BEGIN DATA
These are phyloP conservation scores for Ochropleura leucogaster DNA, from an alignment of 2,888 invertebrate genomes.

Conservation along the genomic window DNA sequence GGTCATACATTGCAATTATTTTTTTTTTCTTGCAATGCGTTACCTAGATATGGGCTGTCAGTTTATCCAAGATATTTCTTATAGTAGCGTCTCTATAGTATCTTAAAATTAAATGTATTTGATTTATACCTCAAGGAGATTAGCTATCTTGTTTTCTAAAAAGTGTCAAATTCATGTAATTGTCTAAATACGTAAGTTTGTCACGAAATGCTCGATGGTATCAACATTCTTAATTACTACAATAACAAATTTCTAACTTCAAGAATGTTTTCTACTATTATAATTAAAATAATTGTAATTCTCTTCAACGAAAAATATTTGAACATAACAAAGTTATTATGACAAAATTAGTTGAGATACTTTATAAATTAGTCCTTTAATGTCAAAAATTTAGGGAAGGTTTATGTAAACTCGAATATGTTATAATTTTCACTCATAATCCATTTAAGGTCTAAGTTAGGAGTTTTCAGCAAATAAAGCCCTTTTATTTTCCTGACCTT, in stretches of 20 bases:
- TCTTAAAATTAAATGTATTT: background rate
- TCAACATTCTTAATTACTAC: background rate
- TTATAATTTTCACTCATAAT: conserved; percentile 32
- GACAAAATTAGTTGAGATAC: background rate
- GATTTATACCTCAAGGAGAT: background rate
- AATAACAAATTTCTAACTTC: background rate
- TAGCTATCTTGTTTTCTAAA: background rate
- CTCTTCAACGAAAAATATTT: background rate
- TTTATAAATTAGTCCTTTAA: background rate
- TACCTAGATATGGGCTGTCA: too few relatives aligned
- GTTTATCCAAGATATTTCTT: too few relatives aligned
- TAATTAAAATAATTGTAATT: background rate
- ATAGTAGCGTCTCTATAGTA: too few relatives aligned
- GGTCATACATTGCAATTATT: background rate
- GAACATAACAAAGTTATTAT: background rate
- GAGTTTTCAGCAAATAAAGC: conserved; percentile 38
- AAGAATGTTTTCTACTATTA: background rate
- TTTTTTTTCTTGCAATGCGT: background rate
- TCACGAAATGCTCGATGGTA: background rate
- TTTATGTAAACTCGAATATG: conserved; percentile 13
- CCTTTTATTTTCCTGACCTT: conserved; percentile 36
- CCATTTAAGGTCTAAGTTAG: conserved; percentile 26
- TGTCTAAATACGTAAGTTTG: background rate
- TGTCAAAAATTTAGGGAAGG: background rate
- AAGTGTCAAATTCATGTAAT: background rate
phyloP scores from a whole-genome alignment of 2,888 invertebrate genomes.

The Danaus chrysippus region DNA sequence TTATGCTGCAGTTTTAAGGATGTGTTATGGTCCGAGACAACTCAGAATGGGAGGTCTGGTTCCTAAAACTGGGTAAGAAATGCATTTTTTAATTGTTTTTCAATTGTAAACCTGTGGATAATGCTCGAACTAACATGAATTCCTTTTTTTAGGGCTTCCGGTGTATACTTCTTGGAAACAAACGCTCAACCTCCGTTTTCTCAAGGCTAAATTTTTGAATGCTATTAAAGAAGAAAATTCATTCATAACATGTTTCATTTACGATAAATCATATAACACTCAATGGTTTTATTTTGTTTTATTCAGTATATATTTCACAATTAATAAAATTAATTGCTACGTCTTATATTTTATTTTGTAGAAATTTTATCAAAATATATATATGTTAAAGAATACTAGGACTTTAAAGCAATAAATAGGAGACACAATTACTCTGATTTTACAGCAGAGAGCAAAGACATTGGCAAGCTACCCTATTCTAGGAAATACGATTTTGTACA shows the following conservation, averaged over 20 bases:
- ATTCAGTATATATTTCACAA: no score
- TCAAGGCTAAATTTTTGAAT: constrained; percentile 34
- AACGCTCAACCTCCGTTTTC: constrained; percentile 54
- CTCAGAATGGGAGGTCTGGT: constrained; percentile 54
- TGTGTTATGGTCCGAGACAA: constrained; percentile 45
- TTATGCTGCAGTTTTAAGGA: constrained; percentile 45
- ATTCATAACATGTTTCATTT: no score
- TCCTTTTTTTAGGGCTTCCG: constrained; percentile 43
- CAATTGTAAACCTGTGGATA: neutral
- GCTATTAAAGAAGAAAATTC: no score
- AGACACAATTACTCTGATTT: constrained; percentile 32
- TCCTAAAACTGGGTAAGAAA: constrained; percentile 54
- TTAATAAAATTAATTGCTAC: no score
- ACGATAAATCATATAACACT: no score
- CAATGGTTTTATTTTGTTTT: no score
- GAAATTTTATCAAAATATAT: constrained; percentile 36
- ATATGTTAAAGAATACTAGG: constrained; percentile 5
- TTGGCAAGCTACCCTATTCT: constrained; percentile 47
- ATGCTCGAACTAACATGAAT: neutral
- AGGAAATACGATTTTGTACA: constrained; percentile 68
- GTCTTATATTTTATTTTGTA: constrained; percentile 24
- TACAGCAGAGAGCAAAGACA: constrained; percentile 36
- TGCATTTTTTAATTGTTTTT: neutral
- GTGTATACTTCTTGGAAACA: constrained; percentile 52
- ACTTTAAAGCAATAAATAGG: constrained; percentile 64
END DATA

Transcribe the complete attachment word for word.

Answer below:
These are phyloP conservation scores for Ochropleura leucogaster DNA, from an alignment of 2,888 invertebrate genomes.

Conservation along the genomic window DNA sequence GGTCATACATTGCAATTATTTTTTTTTTCTTGCAATGCGTTACCTAGATATGGGCTGTCAGTTTATCCAAGATATTTCTTATAGTAGCGTCTCTATAGTATCTTAAAATTAAATGTATTTGATTTATACCTCAAGGAGATTAGCTATCTTGTTTTCTAAAAAGTGTCAAATTCATGTAATTGTCTAAATACGTAAGTTTGTCACGAAATGCTCGATGGTATCAACATTCTTAATTACTACAATAACAAATTTCTAACTTCAAGAATGTTTTCTACTATTATAATTAAAATAATTGTAATTCTCTTCAACGAAAAATATTTGAACATAACAAAGTTATTATGACAAAATTAGTTGAGATACTTTATAAATTAGTCCTTTAATGTCAAAAATTTAGGGAAGGTTTATGTAAACTCGAATATGTTATAATTTTCACTCATAATCCATTTAAGGTCTAAGTTAGGAGTTTTCAGCAAATAAAGCCCTTTTATTTTCCTGACCTT, in stretches of 20 bases:
- TCTTAAAATTAAATGTATTT: background rate
- TCAACATTCTTAATTACTAC: background rate
- TTATAATTTTCACTCATAAT: conserved; percentile 32
- GACAAAATTAGTTGAGATAC: background rate
- GATTTATACCTCAAGGAGAT: background rate
- AATAACAAATTTCTAACTTC: background rate
- TAGCTATCTTGTTTTCTAAA: background rate
- CTCTTCAACGAAAAATATTT: background rate
- TTTATAAATTAGTCCTTTAA: background rate
- TACCTAGATATGGGCTGTCA: too few relatives aligned
- GTTTATCCAAGATATTTCTT: too few relatives aligned
- TAATTAAAATAATTGTAATT: background rate
- ATAGTAGCGTCTCTATAGTA: too few relatives aligned
- GGTCATACATTGCAATTATT: background rate
- GAACATAACAAAGTTATTAT: background rate
- GAGTTTTCAGCAAATAAAGC: conserved; percentile 38
- AAGAATGTTTTCTACTATTA: background rate
- TTTTTTTTCTTGCAATGCGT: background rate
- TCACGAAATGCTCGATGGTA: background rate
- TTTATGTAAACTCGAATATG: conserved; percentile 13
- CCTTTTATTTTCCTGACCTT: conserved; percentile 36
- CCATTTAAGGTCTAAGTTAG: conserved; percentile 26
- TGTCTAAATACGTAAGTTTG: background rate
- TGTCAAAAATTTAGGGAAGG: background rate
- AAGTGTCAAATTCATGTAAT: background rate
phyloP scores from a whole-genome alignment of 2,888 invertebrate genomes.

The Danaus chrysippus region DNA sequence TTATGCTGCAGTTTTAAGGATGTGTTATGGTCCGAGACAACTCAGAATGGGAGGTCTGGTTCCTAAAACTGGGTAAGAAATGCATTTTTTAATTGTTTTTCAATTGTAAACCTGTGGATAATGCTCGAACTAACATGAATTCCTTTTTTTAGGGCTTCCGGTGTATACTTCTTGGAAACAAACGCTCAACCTCCGTTTTCTCAAGGCTAAATTTTTGAATGCTATTAAAGAAGAAAATTCATTCATAACATGTTTCATTTACGATAAATCATATAACACTCAATGGTTTTATTTTGTTTTATTCAGTATATATTTCACAATTAATAAAATTAATTGCTACGTCTTATATTTTATTTTGTAGAAATTTTATCAAAATATATATATGTTAAAGAATACTAGGACTTTAAAGCAATAAATAGGAGACACAATTACTCTGATTTTACAGCAGAGAGCAAAGACATTGGCAAGCTACCCTATTCTAGGAAATACGATTTTGTACA shows the following conservation, averaged over 20 bases:
- ATTCAGTATATATTTCACAA: no score
- TCAAGGCTAAATTTTTGAAT: constrained; percentile 34
- AACGCTCAACCTCCGTTTTC: constrained; percentile 54
- CTCAGAATGGGAGGTCTGGT: constrained; percentile 54
- TGTGTTATGGTCCGAGACAA: constrained; percentile 45
- TTATGCTGCAGTTTTAAGGA: constrained; percentile 45
- ATTCATAACATGTTTCATTT: no score
- TCCTTTTTTTAGGGCTTCCG: constrained; percentile 43
- CAATTGTAAACCTGTGGATA: neutral
- GCTATTAAAGAAGAAAATTC: no score
- AGACACAATTACTCTGATTT: constrained; percentile 32
- TCCTAAAACTGGGTAAGAAA: constrained; percentile 54
- TTAATAAAATTAATTGCTAC: no score
- ACGATAAATCATATAACACT: no score
- CAATGGTTTTATTTTGTTTT: no score
- GAAATTTTATCAAAATATAT: constrained; percentile 36
- ATATGTTAAAGAATACTAGG: constrained; percentile 5
- TTGGCAAGCTACCCTATTCT: constrained; percentile 47
- ATGCTCGAACTAACATGAAT: neutral
- AGGAAATACGATTTTGTACA: constrained; percentile 68
- GTCTTATATTTTATTTTGTA: constrained; percentile 24
- TACAGCAGAGAGCAAAGACA: constrained; percentile 36
- TGCATTTTTTAATTGTTTTT: neutral
- GTGTATACTTCTTGGAAACA: constrained; percentile 52
- ACTTTAAAGCAATAAATAGG: constrained; percentile 64